Murray,

    Would you agree that the math in the original blog entry is “Double Dipping” and should be corrected?

  3. Murray says:

    Sorry to report but the rules being drafted by the IRS will instruct you to subtract state and local rebates and credits before computing your federal tax credit. To not do this is what the IRS refers to as “Double Dipping” and the draft of the regulations which I saw were drafted to prevent this, so your comment is without merit. Enjoy the benefits of your Solar system as ETO actions will have no impact upon your final Federal Tax Credit.

  4. CelticSolar says:

    When I had my PV system installed, I called the Energy Trust of Oregon (ETO) and told them I did not like the way their incentive worked. Yes, they were paying thousands of dollars toward my PV system and I was complaining.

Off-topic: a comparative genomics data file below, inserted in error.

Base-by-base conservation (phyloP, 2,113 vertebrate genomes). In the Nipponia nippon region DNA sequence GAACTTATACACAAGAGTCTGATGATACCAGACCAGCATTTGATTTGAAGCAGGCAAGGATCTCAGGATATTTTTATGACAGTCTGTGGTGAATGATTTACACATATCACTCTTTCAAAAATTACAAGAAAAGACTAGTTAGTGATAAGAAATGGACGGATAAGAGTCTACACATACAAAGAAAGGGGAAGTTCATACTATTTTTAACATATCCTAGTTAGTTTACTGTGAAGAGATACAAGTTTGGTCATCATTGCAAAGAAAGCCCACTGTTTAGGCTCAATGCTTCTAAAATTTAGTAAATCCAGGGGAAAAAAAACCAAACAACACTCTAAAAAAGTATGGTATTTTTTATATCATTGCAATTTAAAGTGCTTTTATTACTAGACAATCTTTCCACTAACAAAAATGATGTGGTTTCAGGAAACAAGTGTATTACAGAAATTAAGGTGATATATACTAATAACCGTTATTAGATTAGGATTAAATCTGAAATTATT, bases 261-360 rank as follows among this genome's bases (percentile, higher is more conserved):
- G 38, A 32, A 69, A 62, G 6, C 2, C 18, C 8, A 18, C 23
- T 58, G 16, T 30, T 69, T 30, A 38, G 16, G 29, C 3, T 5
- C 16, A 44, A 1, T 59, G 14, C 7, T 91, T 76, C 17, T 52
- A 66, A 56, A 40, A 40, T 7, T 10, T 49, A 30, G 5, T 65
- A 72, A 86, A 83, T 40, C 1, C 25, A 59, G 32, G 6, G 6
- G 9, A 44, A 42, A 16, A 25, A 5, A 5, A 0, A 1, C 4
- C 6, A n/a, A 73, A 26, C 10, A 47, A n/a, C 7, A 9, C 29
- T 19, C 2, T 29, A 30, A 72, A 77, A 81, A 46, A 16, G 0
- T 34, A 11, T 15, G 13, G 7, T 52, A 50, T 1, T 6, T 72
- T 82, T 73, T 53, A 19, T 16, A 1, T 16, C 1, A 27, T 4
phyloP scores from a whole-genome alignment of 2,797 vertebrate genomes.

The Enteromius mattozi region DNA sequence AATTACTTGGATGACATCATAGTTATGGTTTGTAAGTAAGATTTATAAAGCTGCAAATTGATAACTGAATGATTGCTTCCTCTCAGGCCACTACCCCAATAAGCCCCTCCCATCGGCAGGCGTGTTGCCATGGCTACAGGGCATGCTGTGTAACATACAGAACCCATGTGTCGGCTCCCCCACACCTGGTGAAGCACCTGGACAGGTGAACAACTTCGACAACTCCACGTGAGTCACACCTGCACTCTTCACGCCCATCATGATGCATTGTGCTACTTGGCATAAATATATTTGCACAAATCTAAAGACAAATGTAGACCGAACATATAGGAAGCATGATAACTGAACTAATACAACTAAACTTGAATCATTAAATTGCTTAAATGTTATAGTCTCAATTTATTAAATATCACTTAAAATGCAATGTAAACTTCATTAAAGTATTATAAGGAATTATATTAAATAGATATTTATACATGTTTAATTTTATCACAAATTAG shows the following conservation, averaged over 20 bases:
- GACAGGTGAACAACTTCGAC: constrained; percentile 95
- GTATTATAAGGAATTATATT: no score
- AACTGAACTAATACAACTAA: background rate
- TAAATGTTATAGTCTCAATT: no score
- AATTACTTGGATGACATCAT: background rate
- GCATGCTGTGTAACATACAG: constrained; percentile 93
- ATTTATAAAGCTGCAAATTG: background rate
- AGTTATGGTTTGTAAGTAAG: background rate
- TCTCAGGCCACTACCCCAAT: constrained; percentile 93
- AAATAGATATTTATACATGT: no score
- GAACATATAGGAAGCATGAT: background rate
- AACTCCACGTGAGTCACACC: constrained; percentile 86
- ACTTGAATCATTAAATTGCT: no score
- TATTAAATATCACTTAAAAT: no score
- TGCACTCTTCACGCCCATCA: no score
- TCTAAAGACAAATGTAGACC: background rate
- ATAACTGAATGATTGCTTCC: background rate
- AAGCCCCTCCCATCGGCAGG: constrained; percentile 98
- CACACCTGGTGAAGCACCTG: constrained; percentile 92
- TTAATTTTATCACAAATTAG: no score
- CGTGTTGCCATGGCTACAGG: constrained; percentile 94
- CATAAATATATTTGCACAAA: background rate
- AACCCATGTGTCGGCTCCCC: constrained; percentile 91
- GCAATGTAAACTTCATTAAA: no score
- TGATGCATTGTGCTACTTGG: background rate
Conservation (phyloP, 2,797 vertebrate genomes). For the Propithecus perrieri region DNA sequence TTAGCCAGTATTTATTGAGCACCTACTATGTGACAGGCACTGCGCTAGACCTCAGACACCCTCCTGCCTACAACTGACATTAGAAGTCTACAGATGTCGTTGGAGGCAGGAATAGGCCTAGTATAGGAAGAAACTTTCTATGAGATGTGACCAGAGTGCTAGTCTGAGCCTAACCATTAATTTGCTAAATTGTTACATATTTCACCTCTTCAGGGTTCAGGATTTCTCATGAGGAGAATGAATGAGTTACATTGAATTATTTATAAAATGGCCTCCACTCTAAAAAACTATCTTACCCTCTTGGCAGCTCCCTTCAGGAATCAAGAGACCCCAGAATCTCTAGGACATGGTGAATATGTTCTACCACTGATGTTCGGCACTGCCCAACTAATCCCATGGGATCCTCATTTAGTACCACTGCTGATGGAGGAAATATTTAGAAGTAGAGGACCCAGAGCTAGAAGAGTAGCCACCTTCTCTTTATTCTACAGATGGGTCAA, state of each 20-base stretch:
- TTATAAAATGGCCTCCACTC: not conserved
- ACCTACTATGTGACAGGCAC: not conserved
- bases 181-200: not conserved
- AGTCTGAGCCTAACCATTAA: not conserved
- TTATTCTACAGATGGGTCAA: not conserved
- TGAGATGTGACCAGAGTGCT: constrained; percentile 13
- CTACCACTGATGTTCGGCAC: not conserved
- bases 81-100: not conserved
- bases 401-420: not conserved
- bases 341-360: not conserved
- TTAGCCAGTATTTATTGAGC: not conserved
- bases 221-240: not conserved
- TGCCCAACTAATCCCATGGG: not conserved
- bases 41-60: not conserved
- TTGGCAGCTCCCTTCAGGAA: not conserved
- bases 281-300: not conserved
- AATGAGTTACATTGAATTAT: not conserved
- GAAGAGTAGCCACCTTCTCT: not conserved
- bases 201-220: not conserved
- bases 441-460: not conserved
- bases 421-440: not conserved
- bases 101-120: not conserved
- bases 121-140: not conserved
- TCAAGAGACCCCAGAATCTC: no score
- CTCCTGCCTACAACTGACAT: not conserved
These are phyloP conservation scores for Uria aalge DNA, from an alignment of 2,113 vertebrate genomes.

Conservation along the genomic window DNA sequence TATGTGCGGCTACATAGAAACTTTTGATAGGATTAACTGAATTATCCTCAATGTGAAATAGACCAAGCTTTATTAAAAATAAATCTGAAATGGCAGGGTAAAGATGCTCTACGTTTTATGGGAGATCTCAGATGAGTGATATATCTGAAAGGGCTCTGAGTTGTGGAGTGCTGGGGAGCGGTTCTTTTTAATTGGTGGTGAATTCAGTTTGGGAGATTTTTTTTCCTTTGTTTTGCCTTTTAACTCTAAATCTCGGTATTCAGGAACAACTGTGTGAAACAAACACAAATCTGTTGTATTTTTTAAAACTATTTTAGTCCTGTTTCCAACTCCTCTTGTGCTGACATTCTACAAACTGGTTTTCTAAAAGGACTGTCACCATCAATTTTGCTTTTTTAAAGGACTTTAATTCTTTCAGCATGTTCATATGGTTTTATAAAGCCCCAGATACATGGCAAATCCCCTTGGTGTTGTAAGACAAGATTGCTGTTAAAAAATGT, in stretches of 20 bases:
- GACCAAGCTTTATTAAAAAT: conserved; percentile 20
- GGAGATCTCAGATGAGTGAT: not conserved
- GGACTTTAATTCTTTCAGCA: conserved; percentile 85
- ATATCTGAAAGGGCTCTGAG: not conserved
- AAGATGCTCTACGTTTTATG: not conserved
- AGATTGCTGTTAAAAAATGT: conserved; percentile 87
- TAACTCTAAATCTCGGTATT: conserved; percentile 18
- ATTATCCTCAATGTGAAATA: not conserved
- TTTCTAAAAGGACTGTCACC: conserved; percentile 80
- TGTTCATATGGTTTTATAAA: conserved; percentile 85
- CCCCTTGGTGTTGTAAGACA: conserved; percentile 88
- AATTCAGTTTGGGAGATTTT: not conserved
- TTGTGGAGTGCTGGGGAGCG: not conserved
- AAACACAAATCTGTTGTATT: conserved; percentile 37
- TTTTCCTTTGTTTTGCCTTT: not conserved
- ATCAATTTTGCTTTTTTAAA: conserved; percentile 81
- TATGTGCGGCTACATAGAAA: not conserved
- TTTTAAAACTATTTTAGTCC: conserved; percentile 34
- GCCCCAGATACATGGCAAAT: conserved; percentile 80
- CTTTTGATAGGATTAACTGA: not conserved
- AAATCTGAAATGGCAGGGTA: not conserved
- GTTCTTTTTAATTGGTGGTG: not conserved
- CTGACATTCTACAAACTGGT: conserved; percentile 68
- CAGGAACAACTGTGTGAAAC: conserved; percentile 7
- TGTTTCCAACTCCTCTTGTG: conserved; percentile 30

The Energy Trust pays the contractor (rather than the home owner). This reduces the price I (the home owner) pays, but it also means that it reduces the amount of the federal incentive, since that incentive is 30% of my upfront cost.

    Why have a state incentive that reduces the amount of the federal incentive?

    The example above says that the federal incentive is 30% of $27000 = $8100. It really is 30% of YOUR COST $(27000 – 6750) or 30% of $20250 = $6070.

    If the ETO payed the home owner (rather than the installer) then the home owner would get the full federal incentive. In this example, the federal incentive was reduced by over $2000.

    The ETO’s justification was that they want to ensure that the contractors address issues that the ETO finds in their inspections and withholding that check makes the contractors listen. Maybe they should find another way to do that without increasing the system’s cost.